What can an RN who took 10 years off to raise a family do to find a job in acute care at a hospital?

Dear Donna,


I took 10 years off to raise a family, took a refresher course and re-entered the nursing field in home care. I would like to return to hospital nursing but recruiters seem put off by my lack of recent acute care experience despite the refresher course and recent home care experience. How can I refresh my acute care skills?

Dear Wants to Return To the Hospital,


Dear Donna replies:


Wants to Return To the Hospital

The hospital and healthcare job market has changed quite dramatically in the last 10 years in response to the evolving healthcare delivery system. As care shifts out of the hospital and into alternate in-patient settings, the home and community so do jobs for nurses. Because there is an abundance of nurses with current hospital experience, many hospitals are only hiring those nurses. Trust me you are not alone in your situation so don’t take it personally.

You may not be able to find an acute care bedside position right now. However, every employer is different and the job market will continue to change and evolve. Your best bet would be to use your contacts in acute care (former co-workers, supervisors, physicians and others you know or come in contact with) and let them know you are looking for a job in acute care. You can find these former coworkers and contacts on LinkedIn and Facebook, through professional associations and by simply asking those who do have contact with for help in reaching others who might be able to help you. This is known as networking and it is a very effective way to find and get a job. Even though you’re not a new nurse, read “New nurse, new job strategies”( www.Nurse.com/Cardillo/Strategies) for some additional tips on marketing yourself in 2014.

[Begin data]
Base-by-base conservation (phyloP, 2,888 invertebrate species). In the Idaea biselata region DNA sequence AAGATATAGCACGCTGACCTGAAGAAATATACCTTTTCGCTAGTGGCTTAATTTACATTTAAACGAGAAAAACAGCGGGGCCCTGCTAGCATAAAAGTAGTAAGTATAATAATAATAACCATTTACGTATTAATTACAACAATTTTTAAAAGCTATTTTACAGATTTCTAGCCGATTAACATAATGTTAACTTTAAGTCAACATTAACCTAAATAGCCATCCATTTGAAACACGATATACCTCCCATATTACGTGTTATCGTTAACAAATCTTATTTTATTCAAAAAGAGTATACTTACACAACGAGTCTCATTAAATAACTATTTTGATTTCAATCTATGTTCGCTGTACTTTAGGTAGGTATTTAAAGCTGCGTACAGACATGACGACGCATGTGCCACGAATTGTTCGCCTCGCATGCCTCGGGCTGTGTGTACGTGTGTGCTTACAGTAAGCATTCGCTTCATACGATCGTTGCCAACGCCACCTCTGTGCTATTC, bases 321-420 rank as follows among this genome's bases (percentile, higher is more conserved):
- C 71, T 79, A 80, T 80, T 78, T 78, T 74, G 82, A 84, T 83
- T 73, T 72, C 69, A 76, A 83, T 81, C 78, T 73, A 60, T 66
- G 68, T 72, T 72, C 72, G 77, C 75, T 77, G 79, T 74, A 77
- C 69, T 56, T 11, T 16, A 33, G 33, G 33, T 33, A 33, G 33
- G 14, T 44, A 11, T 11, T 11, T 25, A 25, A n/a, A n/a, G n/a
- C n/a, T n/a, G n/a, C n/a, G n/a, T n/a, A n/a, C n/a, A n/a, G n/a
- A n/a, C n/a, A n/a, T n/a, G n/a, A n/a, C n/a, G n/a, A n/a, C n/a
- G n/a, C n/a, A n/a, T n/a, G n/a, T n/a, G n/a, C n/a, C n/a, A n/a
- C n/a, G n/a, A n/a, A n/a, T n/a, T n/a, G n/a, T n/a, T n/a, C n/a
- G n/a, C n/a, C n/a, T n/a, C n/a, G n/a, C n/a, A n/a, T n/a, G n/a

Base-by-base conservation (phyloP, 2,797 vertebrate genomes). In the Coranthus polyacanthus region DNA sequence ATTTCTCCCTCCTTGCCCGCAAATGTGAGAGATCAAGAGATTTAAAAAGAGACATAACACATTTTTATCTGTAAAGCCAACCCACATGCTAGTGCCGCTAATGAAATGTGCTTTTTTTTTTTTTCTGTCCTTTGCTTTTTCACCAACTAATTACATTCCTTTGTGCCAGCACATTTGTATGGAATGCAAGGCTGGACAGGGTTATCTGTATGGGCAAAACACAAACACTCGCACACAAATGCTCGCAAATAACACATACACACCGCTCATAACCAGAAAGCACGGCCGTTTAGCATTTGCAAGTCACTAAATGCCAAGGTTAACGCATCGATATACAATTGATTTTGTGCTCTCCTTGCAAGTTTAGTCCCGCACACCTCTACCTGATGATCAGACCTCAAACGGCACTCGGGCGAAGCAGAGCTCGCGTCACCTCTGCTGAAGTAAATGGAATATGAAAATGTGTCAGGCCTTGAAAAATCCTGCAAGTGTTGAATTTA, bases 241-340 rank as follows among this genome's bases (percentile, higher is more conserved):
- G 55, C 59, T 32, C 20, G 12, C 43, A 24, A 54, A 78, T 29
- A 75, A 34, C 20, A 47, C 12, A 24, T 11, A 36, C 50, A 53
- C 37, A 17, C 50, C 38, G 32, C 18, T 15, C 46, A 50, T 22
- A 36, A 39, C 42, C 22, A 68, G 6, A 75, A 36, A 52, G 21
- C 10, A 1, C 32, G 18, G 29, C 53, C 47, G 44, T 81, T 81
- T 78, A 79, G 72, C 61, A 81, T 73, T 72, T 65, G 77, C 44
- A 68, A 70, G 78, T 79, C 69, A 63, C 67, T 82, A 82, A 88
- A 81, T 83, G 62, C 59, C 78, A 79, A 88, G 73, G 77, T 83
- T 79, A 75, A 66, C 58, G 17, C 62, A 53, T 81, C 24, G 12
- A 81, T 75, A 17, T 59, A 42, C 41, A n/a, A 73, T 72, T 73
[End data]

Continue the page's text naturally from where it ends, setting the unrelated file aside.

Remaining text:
It would also be beneficial to join and get active in your state chapter of the American Nurses Association (www.ana.org) and/or a nursing specialty association you might be interested in working in such as Emergency Nurses Association (www.ena.org). Many of the nurses who belong to these groups are working in acute care. When there’s something you want to do it makes sense to rub elbows with those currently doing the job.

To get a better view of the bigger picture of nursing and healthcare read
“Nursing: a new paradigm” (www.nurse.com/Cardillo/Nursing-A-New-Paradigm).

Best wishes,


Read more from

Donna Cardillo, RN, MA, well-known career guru, is Nurse.com’s “Dear Donna” and author of “Your First Year as a Nurse: Making the Transition from Total Novice to Successful Professional” and “The ULTIMATE Career Guide for Nurses: Practical Advice for Thriving at Every Stage of Your Career.” Information about the books is available at www.Nurse.com/CE/7010 and www.Nurse.com/CE/7250, respectively. To ask Donna your question, go to www.Nurse.com/Asktheexperts/Deardonna. Find a “Dear Donna” seminar near you: Call 800-866-0919 or visit http://www. Nurse.com/Events.

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